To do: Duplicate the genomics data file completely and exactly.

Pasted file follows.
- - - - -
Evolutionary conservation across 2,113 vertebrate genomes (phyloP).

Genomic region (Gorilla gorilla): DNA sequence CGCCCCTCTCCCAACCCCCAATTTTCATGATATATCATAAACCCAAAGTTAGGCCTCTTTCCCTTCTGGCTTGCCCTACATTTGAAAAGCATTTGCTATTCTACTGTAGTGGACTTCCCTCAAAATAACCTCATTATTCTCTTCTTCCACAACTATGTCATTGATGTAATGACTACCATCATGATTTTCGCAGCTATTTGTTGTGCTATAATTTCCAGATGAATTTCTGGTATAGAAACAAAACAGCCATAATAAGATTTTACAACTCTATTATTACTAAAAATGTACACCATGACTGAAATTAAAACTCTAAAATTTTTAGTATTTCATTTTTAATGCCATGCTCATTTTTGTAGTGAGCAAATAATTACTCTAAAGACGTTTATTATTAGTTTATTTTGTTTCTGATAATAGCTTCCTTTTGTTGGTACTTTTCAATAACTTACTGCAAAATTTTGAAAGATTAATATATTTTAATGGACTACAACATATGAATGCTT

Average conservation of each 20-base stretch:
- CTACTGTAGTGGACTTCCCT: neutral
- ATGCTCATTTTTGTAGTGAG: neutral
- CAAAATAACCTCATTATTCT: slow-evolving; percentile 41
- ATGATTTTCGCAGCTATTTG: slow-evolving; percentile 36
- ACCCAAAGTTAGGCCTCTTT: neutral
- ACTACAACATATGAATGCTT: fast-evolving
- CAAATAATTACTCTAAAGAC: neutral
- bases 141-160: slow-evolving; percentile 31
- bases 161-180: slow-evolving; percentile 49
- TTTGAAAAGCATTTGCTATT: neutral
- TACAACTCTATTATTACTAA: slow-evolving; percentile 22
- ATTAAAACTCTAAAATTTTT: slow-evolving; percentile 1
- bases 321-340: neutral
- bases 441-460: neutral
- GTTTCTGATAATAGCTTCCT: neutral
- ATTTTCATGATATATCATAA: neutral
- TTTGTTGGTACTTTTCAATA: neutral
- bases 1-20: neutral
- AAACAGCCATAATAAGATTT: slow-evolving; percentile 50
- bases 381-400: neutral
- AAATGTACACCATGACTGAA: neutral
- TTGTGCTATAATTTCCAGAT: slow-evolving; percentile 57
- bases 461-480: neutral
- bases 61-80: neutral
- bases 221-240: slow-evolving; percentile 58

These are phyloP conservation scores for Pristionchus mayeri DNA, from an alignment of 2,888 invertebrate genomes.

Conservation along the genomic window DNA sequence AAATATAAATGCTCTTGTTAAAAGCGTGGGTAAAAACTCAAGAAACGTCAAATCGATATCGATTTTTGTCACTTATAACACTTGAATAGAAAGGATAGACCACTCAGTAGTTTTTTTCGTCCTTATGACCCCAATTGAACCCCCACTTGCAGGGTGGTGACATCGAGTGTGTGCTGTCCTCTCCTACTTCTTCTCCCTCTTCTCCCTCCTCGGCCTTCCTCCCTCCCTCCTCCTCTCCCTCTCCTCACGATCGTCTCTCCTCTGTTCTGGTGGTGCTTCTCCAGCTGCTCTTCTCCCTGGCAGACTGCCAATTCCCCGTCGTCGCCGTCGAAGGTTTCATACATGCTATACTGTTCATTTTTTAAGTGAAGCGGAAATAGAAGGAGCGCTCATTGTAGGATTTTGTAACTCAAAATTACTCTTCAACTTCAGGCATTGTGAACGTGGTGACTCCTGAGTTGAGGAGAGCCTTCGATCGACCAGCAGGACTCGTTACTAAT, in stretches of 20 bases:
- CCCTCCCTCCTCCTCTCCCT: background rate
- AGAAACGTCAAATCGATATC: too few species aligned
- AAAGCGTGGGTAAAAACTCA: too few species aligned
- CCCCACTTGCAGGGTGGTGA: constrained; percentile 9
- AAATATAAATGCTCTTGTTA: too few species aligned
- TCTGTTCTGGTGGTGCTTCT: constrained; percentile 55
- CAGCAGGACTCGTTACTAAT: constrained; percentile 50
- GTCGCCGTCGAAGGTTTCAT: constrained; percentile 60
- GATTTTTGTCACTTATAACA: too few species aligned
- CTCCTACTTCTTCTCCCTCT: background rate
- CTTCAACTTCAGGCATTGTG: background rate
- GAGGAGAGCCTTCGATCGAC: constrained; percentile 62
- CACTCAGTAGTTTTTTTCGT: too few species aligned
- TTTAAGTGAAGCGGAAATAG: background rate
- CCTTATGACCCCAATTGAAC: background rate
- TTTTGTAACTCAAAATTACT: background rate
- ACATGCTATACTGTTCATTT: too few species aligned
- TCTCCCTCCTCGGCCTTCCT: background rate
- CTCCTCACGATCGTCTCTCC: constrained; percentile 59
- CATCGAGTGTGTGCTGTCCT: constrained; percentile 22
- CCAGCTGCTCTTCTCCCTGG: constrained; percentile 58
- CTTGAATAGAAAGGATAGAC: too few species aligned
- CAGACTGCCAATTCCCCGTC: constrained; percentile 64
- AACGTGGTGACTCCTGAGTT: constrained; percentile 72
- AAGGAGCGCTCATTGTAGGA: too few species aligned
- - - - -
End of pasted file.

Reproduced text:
Evolutionary conservation across 2,113 vertebrate genomes (phyloP).

Genomic region (Gorilla gorilla): DNA sequence CGCCCCTCTCCCAACCCCCAATTTTCATGATATATCATAAACCCAAAGTTAGGCCTCTTTCCCTTCTGGCTTGCCCTACATTTGAAAAGCATTTGCTATTCTACTGTAGTGGACTTCCCTCAAAATAACCTCATTATTCTCTTCTTCCACAACTATGTCATTGATGTAATGACTACCATCATGATTTTCGCAGCTATTTGTTGTGCTATAATTTCCAGATGAATTTCTGGTATAGAAACAAAACAGCCATAATAAGATTTTACAACTCTATTATTACTAAAAATGTACACCATGACTGAAATTAAAACTCTAAAATTTTTAGTATTTCATTTTTAATGCCATGCTCATTTTTGTAGTGAGCAAATAATTACTCTAAAGACGTTTATTATTAGTTTATTTTGTTTCTGATAATAGCTTCCTTTTGTTGGTACTTTTCAATAACTTACTGCAAAATTTTGAAAGATTAATATATTTTAATGGACTACAACATATGAATGCTT

Average conservation of each 20-base stretch:
- CTACTGTAGTGGACTTCCCT: neutral
- ATGCTCATTTTTGTAGTGAG: neutral
- CAAAATAACCTCATTATTCT: slow-evolving; percentile 41
- ATGATTTTCGCAGCTATTTG: slow-evolving; percentile 36
- ACCCAAAGTTAGGCCTCTTT: neutral
- ACTACAACATATGAATGCTT: fast-evolving
- CAAATAATTACTCTAAAGAC: neutral
- bases 141-160: slow-evolving; percentile 31
- bases 161-180: slow-evolving; percentile 49
- TTTGAAAAGCATTTGCTATT: neutral
- TACAACTCTATTATTACTAA: slow-evolving; percentile 22
- ATTAAAACTCTAAAATTTTT: slow-evolving; percentile 1
- bases 321-340: neutral
- bases 441-460: neutral
- GTTTCTGATAATAGCTTCCT: neutral
- ATTTTCATGATATATCATAA: neutral
- TTTGTTGGTACTTTTCAATA: neutral
- bases 1-20: neutral
- AAACAGCCATAATAAGATTT: slow-evolving; percentile 50
- bases 381-400: neutral
- AAATGTACACCATGACTGAA: neutral
- TTGTGCTATAATTTCCAGAT: slow-evolving; percentile 57
- bases 461-480: neutral
- bases 61-80: neutral
- bases 221-240: slow-evolving; percentile 58

These are phyloP conservation scores for Pristionchus mayeri DNA, from an alignment of 2,888 invertebrate genomes.

Conservation along the genomic window DNA sequence AAATATAAATGCTCTTGTTAAAAGCGTGGGTAAAAACTCAAGAAACGTCAAATCGATATCGATTTTTGTCACTTATAACACTTGAATAGAAAGGATAGACCACTCAGTAGTTTTTTTCGTCCTTATGACCCCAATTGAACCCCCACTTGCAGGGTGGTGACATCGAGTGTGTGCTGTCCTCTCCTACTTCTTCTCCCTCTTCTCCCTCCTCGGCCTTCCTCCCTCCCTCCTCCTCTCCCTCTCCTCACGATCGTCTCTCCTCTGTTCTGGTGGTGCTTCTCCAGCTGCTCTTCTCCCTGGCAGACTGCCAATTCCCCGTCGTCGCCGTCGAAGGTTTCATACATGCTATACTGTTCATTTTTTAAGTGAAGCGGAAATAGAAGGAGCGCTCATTGTAGGATTTTGTAACTCAAAATTACTCTTCAACTTCAGGCATTGTGAACGTGGTGACTCCTGAGTTGAGGAGAGCCTTCGATCGACCAGCAGGACTCGTTACTAAT, in stretches of 20 bases:
- CCCTCCCTCCTCCTCTCCCT: background rate
- AGAAACGTCAAATCGATATC: too few species aligned
- AAAGCGTGGGTAAAAACTCA: too few species aligned
- CCCCACTTGCAGGGTGGTGA: constrained; percentile 9
- AAATATAAATGCTCTTGTTA: too few species aligned
- TCTGTTCTGGTGGTGCTTCT: constrained; percentile 55
- CAGCAGGACTCGTTACTAAT: constrained; percentile 50
- GTCGCCGTCGAAGGTTTCAT: constrained; percentile 60
- GATTTTTGTCACTTATAACA: too few species aligned
- CTCCTACTTCTTCTCCCTCT: background rate
- CTTCAACTTCAGGCATTGTG: background rate
- GAGGAGAGCCTTCGATCGAC: constrained; percentile 62
- CACTCAGTAGTTTTTTTCGT: too few species aligned
- TTTAAGTGAAGCGGAAATAG: background rate
- CCTTATGACCCCAATTGAAC: background rate
- TTTTGTAACTCAAAATTACT: background rate
- ACATGCTATACTGTTCATTT: too few species aligned
- TCTCCCTCCTCGGCCTTCCT: background rate
- CTCCTCACGATCGTCTCTCC: constrained; percentile 59
- CATCGAGTGTGTGCTGTCCT: constrained; percentile 22
- CCAGCTGCTCTTCTCCCTGG: constrained; percentile 58
- CTTGAATAGAAAGGATAGAC: too few species aligned
- CAGACTGCCAATTCCCCGTC: constrained; percentile 64
- AACGTGGTGACTCCTGAGTT: constrained; percentile 72
- AAGGAGCGCTCATTGTAGGA: too few species aligned